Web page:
Many strategies for increasing climate resilience come with a price tag. Increasingly, funding for local climate adaptation and resilience projects must draw on a range of public and private financing. For instance, groups may apply for federal grant funding, work through public/private partnerships, and/or fund projects through local taxes. You can find examples of funding strategies in Funding Strategies for Flood Mitigation; Where do you get the money? from Headwaters Economics.
For developing grant proposals, we recommend NOAA's Digital Coast collection of Grant Proposal Development Resources.
To learn of funding opportunities available through the Infrastructure Law, the Inflation Reduction Act, and the CHIPS Act, a private group offers the Infrastructure (+IRA) Funding Tracker.
For your convenience, we maintain an informal list of funding opportunities below. Follow any external link to learn more.
NOAA’s Climate Ready Workforce for Coastal and Great Lakes States, Tribes, and Territories Initiative - Funding available through the Inflation Reduction Act
Sea Grant and the NOAA Climate Program Office, with support from the NOAA Office of Coastal Management, seek to establish programs aimed at placing people across the country into good jobs that advance climate resilience and assisting employers in developing a 21st-century workforce that is climate literate, informed by climate resilience, and skilled at addressing consequent challenges. NOAA will assist communities in coastal and Great Lakes states, tribes, and territories so they may form partnerships that train workers and place them into jobs that enhance climate resilience.
NOAA envisions making between 10-20 awards under this competition, at amounts ranging from $500,000-$10 million each. NOAA expects projects to range in duration from 24 months to 48 months, beginning no earlier than August 1, 2024. This opportunity is open to state, tribal, territorial, and local governments, institutions of higher education, and non-profit organizations in coastal states or territories. Resources from NOAA’s Climate Program Office, Office for Coastal Management, and National Sea Grant Office and its partners will be available to provide technical assistance to applicants and recipients to support these innovative efforts. Applications are due by February 13, 2024.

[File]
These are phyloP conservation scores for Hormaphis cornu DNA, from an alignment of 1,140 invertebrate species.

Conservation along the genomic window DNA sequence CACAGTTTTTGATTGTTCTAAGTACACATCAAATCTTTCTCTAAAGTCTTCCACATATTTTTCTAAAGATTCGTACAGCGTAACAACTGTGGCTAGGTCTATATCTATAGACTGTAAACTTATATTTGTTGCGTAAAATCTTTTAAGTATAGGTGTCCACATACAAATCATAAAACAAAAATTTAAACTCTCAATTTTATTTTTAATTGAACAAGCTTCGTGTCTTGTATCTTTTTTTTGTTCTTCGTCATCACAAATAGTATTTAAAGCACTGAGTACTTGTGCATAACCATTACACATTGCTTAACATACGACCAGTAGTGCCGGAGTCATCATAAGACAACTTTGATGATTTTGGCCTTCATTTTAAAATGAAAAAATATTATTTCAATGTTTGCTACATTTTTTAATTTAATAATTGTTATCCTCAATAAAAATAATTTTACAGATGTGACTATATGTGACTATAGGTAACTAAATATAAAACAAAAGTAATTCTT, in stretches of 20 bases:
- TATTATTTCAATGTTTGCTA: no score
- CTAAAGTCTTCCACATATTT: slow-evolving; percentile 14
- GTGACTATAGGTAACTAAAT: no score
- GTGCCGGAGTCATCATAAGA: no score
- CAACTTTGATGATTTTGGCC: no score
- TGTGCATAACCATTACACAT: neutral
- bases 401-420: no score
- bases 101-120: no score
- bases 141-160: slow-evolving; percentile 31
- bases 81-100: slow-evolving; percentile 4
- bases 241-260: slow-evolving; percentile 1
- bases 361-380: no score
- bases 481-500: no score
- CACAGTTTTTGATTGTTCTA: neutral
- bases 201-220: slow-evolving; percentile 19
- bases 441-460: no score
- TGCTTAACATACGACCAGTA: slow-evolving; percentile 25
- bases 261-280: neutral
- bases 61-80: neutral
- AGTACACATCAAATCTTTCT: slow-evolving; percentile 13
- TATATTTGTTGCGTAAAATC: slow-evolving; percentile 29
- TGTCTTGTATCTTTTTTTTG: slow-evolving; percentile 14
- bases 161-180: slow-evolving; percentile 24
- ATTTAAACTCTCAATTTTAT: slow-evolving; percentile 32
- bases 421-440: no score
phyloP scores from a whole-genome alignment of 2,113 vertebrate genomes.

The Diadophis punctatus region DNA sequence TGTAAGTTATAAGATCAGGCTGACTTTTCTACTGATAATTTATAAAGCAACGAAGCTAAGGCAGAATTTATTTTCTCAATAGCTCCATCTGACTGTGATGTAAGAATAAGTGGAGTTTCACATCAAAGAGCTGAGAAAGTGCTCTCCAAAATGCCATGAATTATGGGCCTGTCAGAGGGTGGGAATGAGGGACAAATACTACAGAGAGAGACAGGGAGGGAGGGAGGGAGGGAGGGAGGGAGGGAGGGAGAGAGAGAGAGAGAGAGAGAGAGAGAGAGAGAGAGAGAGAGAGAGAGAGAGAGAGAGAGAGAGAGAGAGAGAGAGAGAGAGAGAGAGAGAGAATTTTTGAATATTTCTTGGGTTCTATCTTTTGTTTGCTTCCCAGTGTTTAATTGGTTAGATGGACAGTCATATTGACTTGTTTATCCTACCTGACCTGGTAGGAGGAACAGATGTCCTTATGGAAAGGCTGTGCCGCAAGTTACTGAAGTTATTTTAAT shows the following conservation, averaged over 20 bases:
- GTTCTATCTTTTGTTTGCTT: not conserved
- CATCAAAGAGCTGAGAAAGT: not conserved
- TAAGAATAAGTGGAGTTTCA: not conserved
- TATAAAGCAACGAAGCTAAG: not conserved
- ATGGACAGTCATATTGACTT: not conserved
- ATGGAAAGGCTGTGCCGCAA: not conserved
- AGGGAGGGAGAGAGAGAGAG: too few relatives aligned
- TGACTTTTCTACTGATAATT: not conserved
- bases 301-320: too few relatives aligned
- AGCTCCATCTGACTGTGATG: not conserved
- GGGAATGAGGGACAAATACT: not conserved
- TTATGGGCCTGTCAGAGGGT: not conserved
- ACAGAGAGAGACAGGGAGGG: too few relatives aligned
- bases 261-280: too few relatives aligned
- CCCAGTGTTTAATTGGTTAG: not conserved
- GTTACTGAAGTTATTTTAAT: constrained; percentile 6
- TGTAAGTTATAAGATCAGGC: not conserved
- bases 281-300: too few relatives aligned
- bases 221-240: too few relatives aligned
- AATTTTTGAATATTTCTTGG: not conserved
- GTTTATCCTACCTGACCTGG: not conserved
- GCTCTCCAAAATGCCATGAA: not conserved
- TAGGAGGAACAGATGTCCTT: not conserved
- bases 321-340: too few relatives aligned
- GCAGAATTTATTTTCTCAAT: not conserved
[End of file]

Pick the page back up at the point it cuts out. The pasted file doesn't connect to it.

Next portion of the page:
National Coastal Zone Management Program - Funding available through the Bipartisan Infrastructure Law
This program is soliciting grant proposals from eligible state and territory Coastal Zone Management Programs (CZM Programs) for coastal habitat restoration; coastal habitat restoration planning, engineering, and design; and land conservation projects that support the goals and intent of the Coastal Zone Management Act (CZMA), the Coastal and Estuarine Land Conservation Program (CELCP), and the Infrastructure Investment and Jobs Act.
NOAA anticipates that approximately $59.6 million will be competitively awarded to approved state and territory Coastal Management Programs. For habitat restoration engineering, design and planning, it is anticipated that projects will range from approximately $200,000-$500,000. For habitat restoration, it is anticipated that projects will range from approximately $2 million to $6 million. For land conservation, it is anticipated that projects will range from approximately $1 million to $4 million. Applicants may propose projects with a Federal funding request less than or more than these amounts, up to $6 million. Applications are due by August 14, 2023.
National Estuarine Research Reserve System Habitat Protection and Restoration - Funding available through the Bipartisan Infrastructure Law
By funding designated Reserve agencies and universities to conduct land acquisition and habitat restoration projects that support the NERRS mission, NOAA will strengthen protection of key land and water areas, improve climate resilience, enhance long-term protection of Reserve areas for research and education, and support the habitat protection goals and priorities of the National Coastal Zone Management Act.
Funding under this opportunity will enable Reserves to protect and restore ecologically significant habitats, including conserving lands that play a critical role in helping coastal communities become more resilient to storms, flooding, inundation, erosion, tsunamis, sea level rise and lake level changes and other natural hazards affecting the U.S. coastlines. Applications are due by January 10, 2024.